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Am J Clin Nutr. 1992 Sep;56(3):579-86.

Factors affecting bone density in young adults.

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  • 1Medical Research Council Epidemiology Unit, Llandough Hospital, Penarth, South Glamorgan, UK.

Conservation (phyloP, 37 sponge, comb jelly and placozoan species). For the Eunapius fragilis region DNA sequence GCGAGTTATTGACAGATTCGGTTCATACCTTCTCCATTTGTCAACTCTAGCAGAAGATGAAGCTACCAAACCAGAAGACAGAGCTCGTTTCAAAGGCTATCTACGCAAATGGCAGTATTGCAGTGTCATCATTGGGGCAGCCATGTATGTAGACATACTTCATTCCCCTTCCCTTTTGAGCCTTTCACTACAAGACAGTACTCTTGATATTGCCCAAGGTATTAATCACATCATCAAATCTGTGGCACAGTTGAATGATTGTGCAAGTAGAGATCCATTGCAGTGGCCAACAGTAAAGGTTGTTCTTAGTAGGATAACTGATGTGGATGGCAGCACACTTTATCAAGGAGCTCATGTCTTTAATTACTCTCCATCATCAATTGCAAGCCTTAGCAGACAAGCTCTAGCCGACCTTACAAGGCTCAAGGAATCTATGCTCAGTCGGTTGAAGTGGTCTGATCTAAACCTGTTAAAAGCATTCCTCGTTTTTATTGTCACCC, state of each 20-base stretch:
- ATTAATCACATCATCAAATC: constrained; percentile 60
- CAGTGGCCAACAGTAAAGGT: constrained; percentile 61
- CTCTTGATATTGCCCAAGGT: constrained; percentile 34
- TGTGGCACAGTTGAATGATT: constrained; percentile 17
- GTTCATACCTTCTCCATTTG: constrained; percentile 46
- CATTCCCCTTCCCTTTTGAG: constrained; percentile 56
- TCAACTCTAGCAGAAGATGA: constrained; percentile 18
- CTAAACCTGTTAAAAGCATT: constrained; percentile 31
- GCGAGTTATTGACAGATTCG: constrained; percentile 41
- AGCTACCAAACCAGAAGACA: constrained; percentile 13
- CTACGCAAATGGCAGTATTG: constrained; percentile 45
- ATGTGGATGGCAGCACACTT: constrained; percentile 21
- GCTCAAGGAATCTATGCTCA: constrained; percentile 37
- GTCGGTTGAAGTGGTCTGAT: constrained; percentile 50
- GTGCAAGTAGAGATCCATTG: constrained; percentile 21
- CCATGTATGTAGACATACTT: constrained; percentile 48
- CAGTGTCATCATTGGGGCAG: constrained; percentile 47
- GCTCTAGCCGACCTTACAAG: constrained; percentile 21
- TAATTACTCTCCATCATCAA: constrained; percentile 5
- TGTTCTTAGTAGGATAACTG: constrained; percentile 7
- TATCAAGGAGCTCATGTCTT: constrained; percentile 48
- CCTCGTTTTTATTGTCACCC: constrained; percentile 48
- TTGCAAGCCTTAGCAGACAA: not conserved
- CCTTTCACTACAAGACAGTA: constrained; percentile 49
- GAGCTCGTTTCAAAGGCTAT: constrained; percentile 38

A 14-y follow-up of 581 children who took part in a randomized controlled trial of the effect of a milk supplement on growth of children was conducted to investigate the supplement's effect on adult bone mineral content (BMC) and density (BMD). BMC and BMD of the nondominant forearm were measured by single-photon absorptiometry in 371 subjects (64%) aged 20-23 y, at a proximal site (shaft of radius and ulna) and at a distal site near the wrist. BMCs and BMDs tended to be higher in the intervention group (NS). Cross-sectionally, BMD was positively associated with body weight (P less than 0.01) in both sexes; inversely associated with alcohol consumption (P less than 0.05), and positively with manual occupation (NS) in men; positively associated with current intakes of calcium (P less than 0.05), vitamin D (P less than 0.01), and sports activity during adolescence (P less than 0.01), and inversely with parity (NS) in women. In multiple linear-regression analysis body weight and sports activity during adolescence were stronger determinants of female BMD than was diet.

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